"When we first heard the live album I thought, What a great night! What dynamics! But is that it for us – rousing choruses and crashing drums? There didnae seem any room for subtlety, and we always seem at our best when we're not trying to be powerful, but there's an underlying power coming through."
—Jim Kerr reflecting on Simple Minds' change of emphasis in the late 1980s (Q Magazine)
The next album Street Fighting Years (produced by Trevor Horn and Stephen Lipson) moved away from the American soul and gospel influences of Once Upon a Time in favour of soundtrack atmospherics and a new incorporation of acoustic and folk music-related ingredients. The lyrics were also more directly political, covering topics including the Poll Tax, the Soweto townships, the Berlin Wall and the stationing of nuclear submarines on the Scottish coast.
The band underwent further line-up changes during the recording of Street Fighting Years. Mel Gaynor and John Giblin both contributed to the recording (and, in Giblin's case, to some of the writing) but both had left the band by the time of the album's release, by which time the band was credited as a trio of Kerr, Burchill and MacNeil. In a new development for the band, various bass guitar and drum tracks were performed by high-profile session musicians. Gaynor's departure from the band was brief (he was rehired for the following tour).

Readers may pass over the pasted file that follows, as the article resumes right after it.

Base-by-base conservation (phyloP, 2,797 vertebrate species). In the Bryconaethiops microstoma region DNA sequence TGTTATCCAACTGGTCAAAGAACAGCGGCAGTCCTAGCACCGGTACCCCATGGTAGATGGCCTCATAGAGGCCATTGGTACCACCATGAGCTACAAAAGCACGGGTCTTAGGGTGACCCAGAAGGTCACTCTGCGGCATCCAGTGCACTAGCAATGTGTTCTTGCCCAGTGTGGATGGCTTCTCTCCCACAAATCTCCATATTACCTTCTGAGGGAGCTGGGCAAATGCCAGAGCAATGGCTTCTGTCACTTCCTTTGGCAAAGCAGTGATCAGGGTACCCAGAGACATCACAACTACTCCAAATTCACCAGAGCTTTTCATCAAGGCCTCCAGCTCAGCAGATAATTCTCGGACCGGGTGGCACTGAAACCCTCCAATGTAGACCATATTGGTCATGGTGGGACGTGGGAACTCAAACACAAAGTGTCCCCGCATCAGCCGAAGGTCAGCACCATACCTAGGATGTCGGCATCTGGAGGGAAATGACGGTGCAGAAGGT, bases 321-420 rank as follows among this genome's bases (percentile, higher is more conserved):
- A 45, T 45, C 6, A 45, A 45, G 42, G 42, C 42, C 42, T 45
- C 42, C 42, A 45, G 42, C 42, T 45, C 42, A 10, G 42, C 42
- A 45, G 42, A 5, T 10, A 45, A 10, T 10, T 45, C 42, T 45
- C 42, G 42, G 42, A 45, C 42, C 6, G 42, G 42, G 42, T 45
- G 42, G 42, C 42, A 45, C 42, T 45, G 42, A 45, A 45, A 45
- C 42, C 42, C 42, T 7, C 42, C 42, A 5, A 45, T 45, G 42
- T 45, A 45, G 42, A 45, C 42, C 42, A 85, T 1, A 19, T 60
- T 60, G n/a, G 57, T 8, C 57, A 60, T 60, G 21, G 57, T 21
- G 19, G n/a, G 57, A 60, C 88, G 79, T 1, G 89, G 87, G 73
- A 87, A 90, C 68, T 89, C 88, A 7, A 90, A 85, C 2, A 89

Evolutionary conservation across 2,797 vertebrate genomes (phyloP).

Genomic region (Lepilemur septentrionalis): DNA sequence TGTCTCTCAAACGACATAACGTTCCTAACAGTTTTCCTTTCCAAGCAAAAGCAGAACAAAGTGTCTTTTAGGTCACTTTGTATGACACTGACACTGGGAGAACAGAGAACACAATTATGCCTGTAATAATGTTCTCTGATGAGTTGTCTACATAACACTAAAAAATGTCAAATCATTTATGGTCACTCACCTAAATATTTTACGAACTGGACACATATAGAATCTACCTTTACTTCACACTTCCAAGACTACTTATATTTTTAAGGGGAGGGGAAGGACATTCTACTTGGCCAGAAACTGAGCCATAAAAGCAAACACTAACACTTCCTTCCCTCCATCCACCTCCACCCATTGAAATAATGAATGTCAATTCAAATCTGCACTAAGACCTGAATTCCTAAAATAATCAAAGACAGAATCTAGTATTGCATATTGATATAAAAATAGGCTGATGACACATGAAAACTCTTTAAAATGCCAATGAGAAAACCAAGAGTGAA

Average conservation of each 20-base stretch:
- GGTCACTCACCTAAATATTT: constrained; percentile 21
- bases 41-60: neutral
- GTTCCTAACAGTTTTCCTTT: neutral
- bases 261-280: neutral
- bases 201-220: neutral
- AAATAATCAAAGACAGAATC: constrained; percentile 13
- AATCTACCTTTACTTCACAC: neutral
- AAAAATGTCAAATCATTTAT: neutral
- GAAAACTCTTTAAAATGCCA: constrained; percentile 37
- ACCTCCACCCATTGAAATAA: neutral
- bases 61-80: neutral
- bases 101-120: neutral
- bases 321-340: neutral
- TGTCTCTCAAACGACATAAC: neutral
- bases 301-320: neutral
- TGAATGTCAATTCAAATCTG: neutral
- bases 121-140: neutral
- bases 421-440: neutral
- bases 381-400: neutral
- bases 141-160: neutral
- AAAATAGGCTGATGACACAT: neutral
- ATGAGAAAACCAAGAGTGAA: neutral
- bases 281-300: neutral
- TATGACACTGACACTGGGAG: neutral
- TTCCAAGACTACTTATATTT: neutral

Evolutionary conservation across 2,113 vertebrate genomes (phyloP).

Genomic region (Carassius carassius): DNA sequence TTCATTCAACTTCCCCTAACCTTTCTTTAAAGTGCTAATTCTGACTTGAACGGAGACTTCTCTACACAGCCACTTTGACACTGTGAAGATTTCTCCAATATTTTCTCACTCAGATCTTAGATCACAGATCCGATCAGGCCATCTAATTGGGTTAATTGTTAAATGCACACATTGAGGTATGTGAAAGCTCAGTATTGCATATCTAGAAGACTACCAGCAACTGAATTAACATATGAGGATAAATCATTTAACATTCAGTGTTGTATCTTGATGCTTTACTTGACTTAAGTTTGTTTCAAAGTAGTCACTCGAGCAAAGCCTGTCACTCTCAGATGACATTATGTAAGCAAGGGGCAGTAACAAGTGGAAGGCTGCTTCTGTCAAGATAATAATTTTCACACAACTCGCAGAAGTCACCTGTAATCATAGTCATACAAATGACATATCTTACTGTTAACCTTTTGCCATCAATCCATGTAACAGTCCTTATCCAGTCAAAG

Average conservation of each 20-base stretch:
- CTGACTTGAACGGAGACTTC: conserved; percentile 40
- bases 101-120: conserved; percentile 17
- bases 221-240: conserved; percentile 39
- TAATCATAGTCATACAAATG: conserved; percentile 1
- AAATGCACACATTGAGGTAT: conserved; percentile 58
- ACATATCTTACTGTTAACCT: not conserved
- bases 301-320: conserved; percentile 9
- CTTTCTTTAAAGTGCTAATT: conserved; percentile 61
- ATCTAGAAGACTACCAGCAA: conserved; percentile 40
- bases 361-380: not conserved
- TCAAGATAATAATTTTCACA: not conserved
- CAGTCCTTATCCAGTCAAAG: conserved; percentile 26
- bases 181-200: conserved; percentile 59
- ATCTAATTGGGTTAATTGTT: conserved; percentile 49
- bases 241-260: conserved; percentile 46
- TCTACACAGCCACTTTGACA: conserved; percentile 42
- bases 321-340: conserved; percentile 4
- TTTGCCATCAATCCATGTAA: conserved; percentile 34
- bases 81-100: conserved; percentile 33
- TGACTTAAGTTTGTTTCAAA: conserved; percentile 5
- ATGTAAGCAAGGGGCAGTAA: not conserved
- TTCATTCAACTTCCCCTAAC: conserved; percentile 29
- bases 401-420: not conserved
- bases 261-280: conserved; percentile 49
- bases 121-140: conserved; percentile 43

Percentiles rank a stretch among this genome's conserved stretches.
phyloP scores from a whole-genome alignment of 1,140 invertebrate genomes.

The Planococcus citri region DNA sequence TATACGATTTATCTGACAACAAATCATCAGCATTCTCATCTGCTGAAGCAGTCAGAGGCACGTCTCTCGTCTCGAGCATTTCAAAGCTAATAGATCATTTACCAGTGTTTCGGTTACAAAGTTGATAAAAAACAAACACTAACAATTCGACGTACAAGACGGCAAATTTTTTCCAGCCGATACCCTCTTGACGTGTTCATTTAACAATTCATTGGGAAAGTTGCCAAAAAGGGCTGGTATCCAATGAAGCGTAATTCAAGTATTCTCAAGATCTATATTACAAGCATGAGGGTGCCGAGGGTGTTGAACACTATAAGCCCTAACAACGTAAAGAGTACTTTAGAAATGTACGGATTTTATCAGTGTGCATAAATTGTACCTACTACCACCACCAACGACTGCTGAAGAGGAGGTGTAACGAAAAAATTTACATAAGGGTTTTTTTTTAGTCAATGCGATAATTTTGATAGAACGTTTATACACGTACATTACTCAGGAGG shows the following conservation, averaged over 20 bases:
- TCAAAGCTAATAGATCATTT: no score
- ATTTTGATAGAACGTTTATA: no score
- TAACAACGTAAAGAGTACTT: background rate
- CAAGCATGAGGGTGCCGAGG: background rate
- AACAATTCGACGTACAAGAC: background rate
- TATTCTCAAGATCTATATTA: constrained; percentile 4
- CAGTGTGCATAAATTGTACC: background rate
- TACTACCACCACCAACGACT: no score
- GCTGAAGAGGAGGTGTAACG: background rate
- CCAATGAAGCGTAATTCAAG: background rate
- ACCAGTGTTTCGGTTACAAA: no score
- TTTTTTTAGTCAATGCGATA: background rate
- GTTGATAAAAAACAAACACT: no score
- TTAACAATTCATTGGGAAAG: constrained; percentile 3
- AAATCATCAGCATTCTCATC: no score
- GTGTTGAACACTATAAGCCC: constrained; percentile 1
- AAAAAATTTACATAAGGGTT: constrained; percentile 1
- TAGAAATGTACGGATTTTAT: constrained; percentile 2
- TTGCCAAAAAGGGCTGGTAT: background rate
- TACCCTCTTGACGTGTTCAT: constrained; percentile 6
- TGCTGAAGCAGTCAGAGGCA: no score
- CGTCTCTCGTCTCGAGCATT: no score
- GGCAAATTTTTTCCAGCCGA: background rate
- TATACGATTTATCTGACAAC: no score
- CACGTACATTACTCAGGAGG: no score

Released in 1989, the album rose to No. 1 in the UK charts and received a rare five-star review from Q magazine. It received a less positive review in Rolling Stone which criticised the band for what the reviewer considered to be political vacuity. "This Is Your Land" was chosen as the lead single for the U.S., and even with guest vocals from Lou Reed, the single failed to make a mark on the pop charts.
Reunited with Mel Gaynor, Simple Minds hired Malcolm Foster (ex-Pretenders) as the new bass player and expanded the live band again by recruiting three additional touring members – backing singer Annie McCaig, percussionist Andy Duncan and violinist Lisa Germano). Touring began in May 1989, and included the first and only time that the group headlined Wembley Stadium, where they were supported by fellow Scottish bands The Silencers, Texas andGun. In September, the concert in the Roman amphitheatre Verona Arena in Italy was recorded for the live video Verona, released by Virgin in 1990.